July 5, 2009

Slice of PIE: First Ever NAME HUMANITY Contest!

In manuscripts I’ve sent out to magazines, both paper and online, I have been upbraided for capitalizing the word Human.

I’d like to take a moment to explain myself and to ask a few questions. I capitalize Human because you’d capitalize Martian, Kzinti, Jophur or any other alien species or race (Q: Why are “race” and “species” used interchangeably in SF stories? Both have specific meanings – which some writers seem to ignore).

A possible explanation might be that SF people think that our generic species name is so ubiquitous (that means so all over) that there is no reason to capitalize it to set it apart. In other words, everyone knows that we call ourselves “human”, so we don’t need to say anything more.

Another argument is that we keep “human” lower case because aliens are always named after their homeworld and we do NOT live on Huma. Though, if you wanted to get picky about it, we should call ourselves Di qiu-ans – which is the Mandarin Chinese word for the planet Earth and more people on Earth speak Chinese than any other language. (A side issue here is the implicit assumption that alien races or species will speak a unified language. Are the over 6000 languages spoken on Earth some indication that we are primitive or not “up-to-snuff” in an interstellar sort of way? Or is it simply easier for a writer to assume that every alien species or race speaks one language? Lastly, why do Humans in SF all speak colloquial American? Very, very few writers even acknowledge that their Humans speak anything but American even when their characters are of Hispanic, Asian or African descent.)

A darker explanation presents itself. Is the lower-case-ization of Human really a conspiracy of far-left-wing-liberal-parking-lot-bulldozing-back-to-the-stone-age de-humanizers to place Humans in their rightful evolutionary place as “just part of the family tree”: tree shrew, lemur-like prosimians, monkeys, dryopithecines, chimpanzees, hominids, human? The lower-case-ization of Human neatly severs Humanity from God (oops, god) and places him (or her) in the realm of the animals. (A secondary and possibly more insidious explanation here is the one that suggests that all aliens will be superior to us, so we must capitalize THEIR names and not our own.)

Last of all, some SF writers have tried valiantly to call us all Terrans, a name derived from the Latin word for Earth, terra. Somehow, I cannot imagine everyone picking up that name, either. Especially if you were Finnish – which is part of the Uralian family of languages (like Estonian, Hungarian and several other ethnic Russian languages) rather than the Indo-European family, like Latin and English.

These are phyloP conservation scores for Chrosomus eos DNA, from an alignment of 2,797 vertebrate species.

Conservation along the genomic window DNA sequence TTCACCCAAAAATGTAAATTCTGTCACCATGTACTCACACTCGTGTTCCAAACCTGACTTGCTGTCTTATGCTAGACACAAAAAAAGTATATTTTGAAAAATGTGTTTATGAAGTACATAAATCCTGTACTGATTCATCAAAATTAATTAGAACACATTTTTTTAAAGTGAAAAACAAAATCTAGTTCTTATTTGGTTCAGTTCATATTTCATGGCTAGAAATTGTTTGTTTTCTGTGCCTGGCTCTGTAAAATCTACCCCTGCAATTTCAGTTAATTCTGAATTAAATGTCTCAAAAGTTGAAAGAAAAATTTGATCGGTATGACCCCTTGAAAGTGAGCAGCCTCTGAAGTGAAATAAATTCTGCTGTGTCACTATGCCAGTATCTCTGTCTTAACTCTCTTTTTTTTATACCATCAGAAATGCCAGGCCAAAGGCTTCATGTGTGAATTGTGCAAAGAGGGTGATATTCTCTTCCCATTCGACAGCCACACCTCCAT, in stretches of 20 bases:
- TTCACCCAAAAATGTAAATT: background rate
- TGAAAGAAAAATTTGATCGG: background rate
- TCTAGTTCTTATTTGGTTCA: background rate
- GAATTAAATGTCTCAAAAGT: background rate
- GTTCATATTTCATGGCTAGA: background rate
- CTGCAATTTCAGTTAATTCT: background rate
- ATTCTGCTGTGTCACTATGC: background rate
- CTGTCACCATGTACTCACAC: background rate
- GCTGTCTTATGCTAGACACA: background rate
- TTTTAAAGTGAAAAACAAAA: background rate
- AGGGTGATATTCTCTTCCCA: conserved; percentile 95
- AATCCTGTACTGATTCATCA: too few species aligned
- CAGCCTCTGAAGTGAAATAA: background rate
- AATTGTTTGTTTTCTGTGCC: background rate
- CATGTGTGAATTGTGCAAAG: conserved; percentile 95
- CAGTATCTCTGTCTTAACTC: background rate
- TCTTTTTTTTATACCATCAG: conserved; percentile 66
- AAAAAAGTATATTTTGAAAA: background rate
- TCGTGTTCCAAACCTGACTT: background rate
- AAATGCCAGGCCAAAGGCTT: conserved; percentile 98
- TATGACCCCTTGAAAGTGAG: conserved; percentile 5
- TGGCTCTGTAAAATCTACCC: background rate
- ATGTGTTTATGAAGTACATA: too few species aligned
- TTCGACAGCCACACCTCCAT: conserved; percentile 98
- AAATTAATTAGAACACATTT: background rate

So, your thoughts on this thorny subject are welcome and if you’d like, you can offer up a name by which we will call ourselves once we get into interstellar space and meet the neighbors. Maybe I’ll have a contest! That’s it! Give me the name by which we should call ourselves when we are introduced to interstellar society, I’ll collect them and then we’ll vote on it! (The vote will be non-binding, of course. You can go ahead and call yourself whatever you want the next time you meet an alien.)

Hurry up with those names! In the style of Bruce Bethke, I’ll give you two weeks to enter your choice of name by which the Human race will introduce itself to the Universe at our eventual, deep Southern traditional Coming Out party.

Your due date is July 19, 2009 – I look forward to seeing your entries!

2 comments:

Austin said...

Hmmm. Well, if we were to encounter another race/species/whatever of beings/aliens/whatever that did not subscribe to any sort of religion... perhaps they would call us Godlings or God-lings. Since do not the majority of humans take part in religions that claim every human came from God, and was made in His image?

I'm not suggesting this is the name we choose for ourselves, since obviously the belief in God is not uniform throughout humanity (Humanity?); however, I think from an alien's point of view, it would be a name they might be apt to label us with.

Paul said...

The newest Canadian territory is called Nunavut, which in the native Inukitut language means "our land," but a close runner-up in the voting for what to call the territory was Bob. So, since the Canadians aren't using it, I say we call ourselves Bob.

If there are any Twin Peaks fans reading this, you know Bob is one of the scariest names ever. I don't know if that's an editorial comment on what I think of our species or not.